“I had won the lottery in the eyes of everyone else,” says Cox. “This was an incredible opportunity out of nowhere ..”
But he was not happy about it. It was, he says, “almost devastating. There were sleepless nights. We had the perfect life, everything we dreamed of. In the interview, the governor said, ‘You’re going to have to move your family to Salt Lake City if you do this.’ Abby and I looked at each other. I said, ‘That’s probably a deal-breaker for us. I felt like we were supposed to move back here (Fairview) for a reason, and I still feel that way.’”
He told the governor he could do the job from Fairview. He would simply commute the 100 miles to Salt Lake City since the position would require him to travel frequently no matter where he lived, and he and Abby had family in the area to help with the children. But Cox was still conflicted; it would also mean being gone for the dance recitals and Little League games.
“We went back and forth,” says Cox of the decision.
One afternoon he was sitting on the steps of his home, waiting for his daughter to return from school, as he often did. He watched her as she stepped off the bus and walked up the driveway toward the door, her backpack slung over her shoulders.
“I just sobbed,” he remembers. “I thought, ‘I can’t miss this.’ At that point I was ready to call the governor. I was 15 minutes away from calling him and telling him no.”
He walked to his parents’ home to discuss the dilemma with Eddie and his stepmother, Lesa. “I asked him for a blessing and then we had a good chat,” he says. “They told me they’d pick up the slack at home, that we were all in this together.”
Since taking the position in October, he has tried to meet the demands of his office with the needs of home. Most days he simply commutes to Salt Lake City. The Coxes’ extended family tends the kids when Abby accompanies her husband for political functions. He is gone all day during the week and sometimes on Saturday. He usually spends one night a week in Salt Lake City.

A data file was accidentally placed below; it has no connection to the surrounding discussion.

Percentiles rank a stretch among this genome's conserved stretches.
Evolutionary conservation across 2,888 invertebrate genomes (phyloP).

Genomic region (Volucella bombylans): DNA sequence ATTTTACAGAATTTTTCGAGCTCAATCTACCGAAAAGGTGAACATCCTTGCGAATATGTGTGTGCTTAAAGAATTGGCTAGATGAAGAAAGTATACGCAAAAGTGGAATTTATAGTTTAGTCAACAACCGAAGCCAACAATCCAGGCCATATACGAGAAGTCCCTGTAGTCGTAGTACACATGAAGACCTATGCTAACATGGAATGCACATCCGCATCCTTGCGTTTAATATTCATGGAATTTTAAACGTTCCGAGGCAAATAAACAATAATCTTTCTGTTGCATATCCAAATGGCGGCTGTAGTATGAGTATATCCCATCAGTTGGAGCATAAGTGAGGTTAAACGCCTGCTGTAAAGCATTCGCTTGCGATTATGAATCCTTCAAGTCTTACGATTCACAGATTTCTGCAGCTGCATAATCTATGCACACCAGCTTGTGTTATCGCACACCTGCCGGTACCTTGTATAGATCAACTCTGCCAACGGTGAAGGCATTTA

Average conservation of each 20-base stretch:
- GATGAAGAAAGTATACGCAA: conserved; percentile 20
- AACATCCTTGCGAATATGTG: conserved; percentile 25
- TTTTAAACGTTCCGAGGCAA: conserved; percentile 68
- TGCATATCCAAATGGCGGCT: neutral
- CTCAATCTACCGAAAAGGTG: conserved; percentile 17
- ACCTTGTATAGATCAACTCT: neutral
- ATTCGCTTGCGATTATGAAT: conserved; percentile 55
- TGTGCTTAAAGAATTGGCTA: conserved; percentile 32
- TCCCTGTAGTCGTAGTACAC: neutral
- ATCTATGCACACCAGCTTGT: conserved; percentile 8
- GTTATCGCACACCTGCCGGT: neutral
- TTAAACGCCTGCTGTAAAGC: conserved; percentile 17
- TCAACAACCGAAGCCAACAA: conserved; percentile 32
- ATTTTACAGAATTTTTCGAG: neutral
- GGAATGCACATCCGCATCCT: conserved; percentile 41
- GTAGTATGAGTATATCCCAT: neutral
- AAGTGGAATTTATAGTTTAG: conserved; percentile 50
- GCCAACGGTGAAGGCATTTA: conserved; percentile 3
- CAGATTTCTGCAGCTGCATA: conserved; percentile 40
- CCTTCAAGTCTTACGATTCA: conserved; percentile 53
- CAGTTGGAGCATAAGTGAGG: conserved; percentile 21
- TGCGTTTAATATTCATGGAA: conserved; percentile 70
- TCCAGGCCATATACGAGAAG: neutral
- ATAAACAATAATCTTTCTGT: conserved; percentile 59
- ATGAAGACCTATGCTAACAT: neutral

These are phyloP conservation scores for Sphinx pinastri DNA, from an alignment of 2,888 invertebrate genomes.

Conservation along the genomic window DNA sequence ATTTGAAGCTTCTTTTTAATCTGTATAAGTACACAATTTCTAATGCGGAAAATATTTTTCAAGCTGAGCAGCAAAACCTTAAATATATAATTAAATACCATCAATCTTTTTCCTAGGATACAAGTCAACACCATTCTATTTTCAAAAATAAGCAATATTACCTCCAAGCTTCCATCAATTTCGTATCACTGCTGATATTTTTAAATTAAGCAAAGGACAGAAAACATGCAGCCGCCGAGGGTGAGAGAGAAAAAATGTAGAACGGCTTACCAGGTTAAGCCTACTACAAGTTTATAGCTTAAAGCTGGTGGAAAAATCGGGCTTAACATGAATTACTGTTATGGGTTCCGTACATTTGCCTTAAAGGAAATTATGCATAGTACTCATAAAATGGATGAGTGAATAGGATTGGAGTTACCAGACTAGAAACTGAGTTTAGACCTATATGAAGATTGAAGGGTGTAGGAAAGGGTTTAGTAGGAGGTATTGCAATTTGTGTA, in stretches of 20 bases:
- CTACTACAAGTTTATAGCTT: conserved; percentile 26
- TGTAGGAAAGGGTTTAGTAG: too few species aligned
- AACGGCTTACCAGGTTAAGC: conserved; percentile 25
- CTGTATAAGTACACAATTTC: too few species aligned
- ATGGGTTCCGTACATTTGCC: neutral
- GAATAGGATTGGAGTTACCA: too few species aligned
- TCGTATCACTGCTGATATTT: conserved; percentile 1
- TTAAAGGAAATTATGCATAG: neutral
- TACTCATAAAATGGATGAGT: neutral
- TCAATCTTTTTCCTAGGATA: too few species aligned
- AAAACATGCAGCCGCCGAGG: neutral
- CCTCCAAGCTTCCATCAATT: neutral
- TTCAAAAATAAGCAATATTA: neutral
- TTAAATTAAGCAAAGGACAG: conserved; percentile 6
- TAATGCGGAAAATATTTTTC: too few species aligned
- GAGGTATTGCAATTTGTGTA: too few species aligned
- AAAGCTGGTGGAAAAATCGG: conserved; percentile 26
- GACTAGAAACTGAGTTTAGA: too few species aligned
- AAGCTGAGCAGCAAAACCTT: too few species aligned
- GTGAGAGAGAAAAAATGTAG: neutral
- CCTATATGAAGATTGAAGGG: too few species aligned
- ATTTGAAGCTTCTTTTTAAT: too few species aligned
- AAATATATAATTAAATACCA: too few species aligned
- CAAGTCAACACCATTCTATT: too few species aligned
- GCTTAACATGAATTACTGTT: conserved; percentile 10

“I don’t coach the teams and don’t see (Emma Kate) walk up to the door,” he says, “but I tuck the kids in at night and see them in the morning.”
They use technology to cover some of the absences. If one of the kids is playing a ballgame or giving a speech at school, he watches via Skype. He helped one of his sons with a school project via FaceTime, and they emailed the speech back and forth to refine it. He tries to get home once a week to watch ballgames.
“The kids have adjusted well,” says Abby. “They knew it was going to be hard, but they understand it’s OK to do hard things. We have our days that are hard and days that are rewarding. We’re making it work, and we have lots of help. We couldn’t do it without our (extended) family.”
There have been other sacrifices besides family time. After Cox took a big cut to trade the law firm for the family business 11 years ago, he took another big pay cut (50 percent, he says) to accept the job of lieutenant governor. “My wife reminds me that we’re going the wrong direction,” he says. “But we always knew we had to do what’s right beyond the pay.”
Since taking office, Cox is frequently asked the obvious question: Now that the lieutenant governor’s job has fallen into his lap, does he aspire for the governor’s office in two years?
“If you have political ambitions, you don’t move to Fairview,” he says. “Greg Bell told me this: We serve as long as the people want us, then we go back to our lives. We don’t define ourselves by our positions. Because I was never expected to be here, I don’t have that baggage. I’m playing with house money. This far exceeded my expectations. If this is it, then what a ride, and I can’t wait to get back to my family.”
Sitting in their family room, side by side, the Coxes survey the scene outside the window — the sweeping fields and the mountains and the children working. Everything Stewart predicted has been fulfilled: the opportunities to serve community, family and church.
“Not a day goes by that Abby and I don’t look at each other and wonder what we are doing here,” he says. “How did we get here? It’s so humbling and overwhelming.”
Doug Robinson's columns run on Tuesdays and Wednesdays. Email: email@example.com
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